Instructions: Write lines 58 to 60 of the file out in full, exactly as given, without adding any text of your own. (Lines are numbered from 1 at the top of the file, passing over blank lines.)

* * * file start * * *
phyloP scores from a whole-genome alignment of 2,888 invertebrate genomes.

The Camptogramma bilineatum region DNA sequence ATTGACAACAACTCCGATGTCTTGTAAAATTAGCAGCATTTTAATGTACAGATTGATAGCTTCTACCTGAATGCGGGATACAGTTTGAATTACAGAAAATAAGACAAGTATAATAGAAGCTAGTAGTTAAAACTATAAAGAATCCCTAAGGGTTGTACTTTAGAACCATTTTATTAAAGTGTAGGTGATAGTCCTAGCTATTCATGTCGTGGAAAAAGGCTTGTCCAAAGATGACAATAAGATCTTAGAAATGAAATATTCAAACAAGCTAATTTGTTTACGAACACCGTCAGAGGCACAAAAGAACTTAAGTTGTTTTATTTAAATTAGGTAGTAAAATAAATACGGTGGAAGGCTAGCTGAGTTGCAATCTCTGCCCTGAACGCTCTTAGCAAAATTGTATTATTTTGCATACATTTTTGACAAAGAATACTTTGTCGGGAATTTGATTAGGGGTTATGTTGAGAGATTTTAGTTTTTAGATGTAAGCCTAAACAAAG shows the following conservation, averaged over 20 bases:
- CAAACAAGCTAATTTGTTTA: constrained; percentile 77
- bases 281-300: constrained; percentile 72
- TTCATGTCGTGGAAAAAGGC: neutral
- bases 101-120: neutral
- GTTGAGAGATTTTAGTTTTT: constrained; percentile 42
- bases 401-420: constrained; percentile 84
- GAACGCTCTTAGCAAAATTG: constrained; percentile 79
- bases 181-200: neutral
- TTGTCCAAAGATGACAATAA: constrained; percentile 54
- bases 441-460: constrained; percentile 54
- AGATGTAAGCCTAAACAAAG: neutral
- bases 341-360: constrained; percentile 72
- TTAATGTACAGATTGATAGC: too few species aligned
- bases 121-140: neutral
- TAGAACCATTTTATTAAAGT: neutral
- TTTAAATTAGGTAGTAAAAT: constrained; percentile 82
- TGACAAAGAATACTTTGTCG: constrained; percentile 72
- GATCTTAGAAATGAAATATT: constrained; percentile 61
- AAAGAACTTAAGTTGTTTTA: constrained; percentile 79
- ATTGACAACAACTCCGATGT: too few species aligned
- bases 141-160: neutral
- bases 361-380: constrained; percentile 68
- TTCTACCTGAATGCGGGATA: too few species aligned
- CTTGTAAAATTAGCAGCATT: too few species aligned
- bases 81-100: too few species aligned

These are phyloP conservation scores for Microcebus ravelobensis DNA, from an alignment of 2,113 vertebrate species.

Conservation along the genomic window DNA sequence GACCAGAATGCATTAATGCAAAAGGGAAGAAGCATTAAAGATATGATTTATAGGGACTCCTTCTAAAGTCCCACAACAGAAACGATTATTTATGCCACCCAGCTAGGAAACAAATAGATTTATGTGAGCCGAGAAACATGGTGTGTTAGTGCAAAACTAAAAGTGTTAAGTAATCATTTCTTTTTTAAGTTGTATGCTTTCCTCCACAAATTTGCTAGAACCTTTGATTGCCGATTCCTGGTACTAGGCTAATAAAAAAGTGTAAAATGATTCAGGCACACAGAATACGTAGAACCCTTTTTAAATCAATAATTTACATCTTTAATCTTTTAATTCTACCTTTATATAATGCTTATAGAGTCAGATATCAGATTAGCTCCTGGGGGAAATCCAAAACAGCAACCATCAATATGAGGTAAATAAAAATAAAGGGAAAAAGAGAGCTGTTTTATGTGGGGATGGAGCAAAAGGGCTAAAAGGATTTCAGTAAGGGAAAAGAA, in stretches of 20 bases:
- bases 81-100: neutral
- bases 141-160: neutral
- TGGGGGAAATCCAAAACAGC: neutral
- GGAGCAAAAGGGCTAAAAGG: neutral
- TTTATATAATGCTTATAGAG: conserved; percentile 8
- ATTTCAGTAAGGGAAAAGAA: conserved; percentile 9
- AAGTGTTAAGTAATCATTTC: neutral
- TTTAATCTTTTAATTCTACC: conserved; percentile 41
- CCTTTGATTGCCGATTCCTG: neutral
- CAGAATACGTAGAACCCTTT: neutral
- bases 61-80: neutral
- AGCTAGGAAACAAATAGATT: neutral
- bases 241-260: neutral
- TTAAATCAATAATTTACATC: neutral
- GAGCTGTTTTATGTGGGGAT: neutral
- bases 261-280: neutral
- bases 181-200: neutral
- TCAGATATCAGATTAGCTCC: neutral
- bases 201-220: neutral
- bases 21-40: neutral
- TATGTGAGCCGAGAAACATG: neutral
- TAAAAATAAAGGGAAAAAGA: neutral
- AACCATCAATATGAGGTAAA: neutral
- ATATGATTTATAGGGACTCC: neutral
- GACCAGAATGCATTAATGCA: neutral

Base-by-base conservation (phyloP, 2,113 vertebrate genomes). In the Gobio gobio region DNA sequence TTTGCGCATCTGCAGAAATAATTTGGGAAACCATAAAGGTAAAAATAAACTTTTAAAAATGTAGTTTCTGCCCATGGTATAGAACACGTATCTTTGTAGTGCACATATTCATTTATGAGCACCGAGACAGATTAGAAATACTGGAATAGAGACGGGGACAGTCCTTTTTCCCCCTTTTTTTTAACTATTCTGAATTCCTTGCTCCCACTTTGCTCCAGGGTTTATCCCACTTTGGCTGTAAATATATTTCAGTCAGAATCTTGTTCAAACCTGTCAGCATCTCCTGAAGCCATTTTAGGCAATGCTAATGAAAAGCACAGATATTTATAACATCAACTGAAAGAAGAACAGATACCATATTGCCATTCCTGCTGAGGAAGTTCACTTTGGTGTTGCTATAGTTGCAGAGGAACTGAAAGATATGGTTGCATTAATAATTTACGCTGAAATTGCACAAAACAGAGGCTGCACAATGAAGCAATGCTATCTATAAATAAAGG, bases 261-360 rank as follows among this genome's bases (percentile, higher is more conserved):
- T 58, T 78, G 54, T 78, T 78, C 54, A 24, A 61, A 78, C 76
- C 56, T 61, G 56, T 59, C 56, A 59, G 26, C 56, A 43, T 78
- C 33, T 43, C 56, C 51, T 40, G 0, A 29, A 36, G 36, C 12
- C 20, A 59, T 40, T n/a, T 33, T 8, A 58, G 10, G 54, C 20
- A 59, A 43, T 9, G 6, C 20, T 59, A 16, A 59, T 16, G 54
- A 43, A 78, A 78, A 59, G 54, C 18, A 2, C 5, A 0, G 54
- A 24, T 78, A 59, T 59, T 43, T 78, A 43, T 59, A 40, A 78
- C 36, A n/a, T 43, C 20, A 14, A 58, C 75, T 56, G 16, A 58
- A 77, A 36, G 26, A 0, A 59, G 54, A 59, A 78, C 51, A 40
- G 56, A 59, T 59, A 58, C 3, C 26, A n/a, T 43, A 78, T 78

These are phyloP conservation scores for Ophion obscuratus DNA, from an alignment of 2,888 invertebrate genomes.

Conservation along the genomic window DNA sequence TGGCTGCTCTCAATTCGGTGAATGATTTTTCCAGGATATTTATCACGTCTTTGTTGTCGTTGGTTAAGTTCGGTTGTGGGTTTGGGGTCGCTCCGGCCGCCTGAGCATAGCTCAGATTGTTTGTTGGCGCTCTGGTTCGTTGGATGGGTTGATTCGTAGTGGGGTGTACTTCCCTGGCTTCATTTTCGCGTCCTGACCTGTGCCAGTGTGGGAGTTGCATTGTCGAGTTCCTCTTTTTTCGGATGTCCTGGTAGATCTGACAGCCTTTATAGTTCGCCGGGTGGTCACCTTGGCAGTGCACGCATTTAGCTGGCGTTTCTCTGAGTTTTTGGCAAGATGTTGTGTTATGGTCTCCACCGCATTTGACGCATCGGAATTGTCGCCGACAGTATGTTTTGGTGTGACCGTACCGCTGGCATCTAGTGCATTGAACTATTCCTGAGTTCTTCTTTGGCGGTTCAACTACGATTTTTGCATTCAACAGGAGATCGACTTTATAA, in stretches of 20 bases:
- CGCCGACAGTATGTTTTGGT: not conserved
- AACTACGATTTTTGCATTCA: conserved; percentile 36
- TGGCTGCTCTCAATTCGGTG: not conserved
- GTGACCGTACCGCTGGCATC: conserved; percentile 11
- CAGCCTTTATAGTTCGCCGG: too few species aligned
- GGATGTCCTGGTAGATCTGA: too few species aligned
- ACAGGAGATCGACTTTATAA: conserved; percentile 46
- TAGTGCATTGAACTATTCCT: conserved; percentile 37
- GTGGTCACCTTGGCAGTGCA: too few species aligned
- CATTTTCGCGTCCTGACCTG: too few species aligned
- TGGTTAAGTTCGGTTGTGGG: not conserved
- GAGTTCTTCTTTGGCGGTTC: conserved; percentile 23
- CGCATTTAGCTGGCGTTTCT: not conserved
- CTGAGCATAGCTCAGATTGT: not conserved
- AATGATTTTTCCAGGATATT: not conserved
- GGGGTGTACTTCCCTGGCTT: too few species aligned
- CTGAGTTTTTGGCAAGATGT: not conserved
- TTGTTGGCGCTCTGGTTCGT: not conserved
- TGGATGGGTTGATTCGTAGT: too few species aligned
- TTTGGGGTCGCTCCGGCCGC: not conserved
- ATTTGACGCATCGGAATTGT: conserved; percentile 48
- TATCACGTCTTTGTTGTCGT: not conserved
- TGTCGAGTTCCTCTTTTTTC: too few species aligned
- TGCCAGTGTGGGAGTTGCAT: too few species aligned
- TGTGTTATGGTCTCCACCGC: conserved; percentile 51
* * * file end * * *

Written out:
- C 33, T 43, C 56, C 51, T 40, G 0, A 29, A 36, G 36, C 12
- C 20, A 59, T 40, T n/a, T 33, T 8, A 58, G 10, G 54, C 20
- A 59, A 43, T 9, G 6, C 20, T 59, A 16, A 59, T 16, G 54